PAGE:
In the loss, the soldier and the colonel found common ground during a 1960s flight [I Know a Story column] | Together

It was 1966. I just graduated from high school in June, and 12 days later was in Fort Dix, New Jersey, on basic training. At age 17, I enlisted for four years in a military intelligence unit known as the U.S. Army Security Agency. After eight weeks of basic training, I was transferred to Fort Gordon, Georgia, for a second eight weeks to undergo training in my military professional specialty, which was a cryptographic / teletype operator. After training, I received orders for the 508th USASA Group in Seoul, South Korea. In January of the following year, I left McCord Air Force Base in Seattle, Washington, on my way to Kim Air Force Base in Korea.

My headquarters transferred me to the 226th USASA Operational Unit on Kanhva-do Island, which was the most remote assignment in the unit. From the site of the operation on the mountain we could see the DMZ.

Shortly after my work on the island I received word that my father had died. The commander of my company gave me the opportunity to leave the country that night, which I did. He also said that at the McCord Air Force base there will be a Red Cross representative who will give me a plane ticket back and forth. Returning to Kim Air Force Base, I bordered on the military C-141 Starlifter. After stops in Japan and Alaska we returned to McCord Air Force Base. There was a Red Cross representative and I got my ticket from him. This time the price was $ 145, which I had to return to the army from my salary.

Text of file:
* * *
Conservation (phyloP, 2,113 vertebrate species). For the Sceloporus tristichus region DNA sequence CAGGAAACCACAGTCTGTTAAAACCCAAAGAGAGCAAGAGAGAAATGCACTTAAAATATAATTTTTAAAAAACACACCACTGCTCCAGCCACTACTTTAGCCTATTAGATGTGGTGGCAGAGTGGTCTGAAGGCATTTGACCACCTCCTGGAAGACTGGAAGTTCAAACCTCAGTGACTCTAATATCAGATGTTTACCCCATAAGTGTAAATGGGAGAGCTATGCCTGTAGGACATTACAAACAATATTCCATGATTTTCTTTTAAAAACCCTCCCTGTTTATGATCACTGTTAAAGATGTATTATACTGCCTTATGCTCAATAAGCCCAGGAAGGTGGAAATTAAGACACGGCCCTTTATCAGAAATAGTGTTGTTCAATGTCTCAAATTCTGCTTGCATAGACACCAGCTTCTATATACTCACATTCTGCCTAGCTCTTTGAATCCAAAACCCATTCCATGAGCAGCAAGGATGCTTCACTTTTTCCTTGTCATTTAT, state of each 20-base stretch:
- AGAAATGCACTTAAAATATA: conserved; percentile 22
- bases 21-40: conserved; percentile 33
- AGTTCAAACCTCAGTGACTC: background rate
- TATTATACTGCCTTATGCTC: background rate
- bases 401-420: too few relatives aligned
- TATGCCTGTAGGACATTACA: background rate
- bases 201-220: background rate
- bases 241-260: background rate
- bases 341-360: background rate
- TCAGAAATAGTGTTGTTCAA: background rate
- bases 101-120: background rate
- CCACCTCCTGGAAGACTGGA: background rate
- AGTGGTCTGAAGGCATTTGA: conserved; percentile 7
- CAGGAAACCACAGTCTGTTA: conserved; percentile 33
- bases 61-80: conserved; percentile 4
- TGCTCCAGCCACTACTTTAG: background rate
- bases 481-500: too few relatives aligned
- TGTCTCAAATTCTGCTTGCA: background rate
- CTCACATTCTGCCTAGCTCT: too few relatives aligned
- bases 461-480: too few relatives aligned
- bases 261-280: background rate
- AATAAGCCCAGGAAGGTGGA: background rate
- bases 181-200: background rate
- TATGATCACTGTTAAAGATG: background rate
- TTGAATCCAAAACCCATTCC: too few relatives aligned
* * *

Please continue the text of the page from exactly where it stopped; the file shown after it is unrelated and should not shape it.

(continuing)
I had to take a city bus to Si-Tak airport, and it was midnight. With my orders for emergency leave, the ticket office representative said that whoever has these orders should speak up. I did so, and she said, “Where are you going, soldier?” I said, “Philadelphia, Pennsylvania.” She said she would call and detain my plane in advance.

I ran to the plane and boarded, although the plane looked full and I didn’t know where I would sit for the next five hours until I arrived in Philadelphia. The flight attendant told me to sit in first grade where there were still places.

That’s when I noticed that there was a high-ranking US Army officer sitting there. He was what we call a “full bird” in military service. The brigadier general had only one rank. At first I felt very restless. He started a conversation with me and reassured me, although at the time I was just a private E-2. I explained to him that I was flying because my father had died and he said it was the same reason he was there. When we arrived in Philadelphia, we both parted and said goodbye.

I returned to Korea to finish my tour and then received an order for Asmara – then part of Ethiopia – for an 18-month tour. After that, I returned to the states and finished the draft in Warrenton, Virginia.

Looking back, I will never forget the “full bird” I met in flight over America, and the way he treated me like his son. Such memories are stored not only for a moment, but for a lifetime.

May God bless and save America.

The author lives in Denver.

If you know an interesting story, please write it in 600 words or less and send Mary Ellen Wright, LNP Editorial Office, Mailbox 1328, Lancaster, Pennsylvania, 17608-1328, by email features@lnpnews.com. Please provide your phone number and the name of the city in which you live.

Back to top button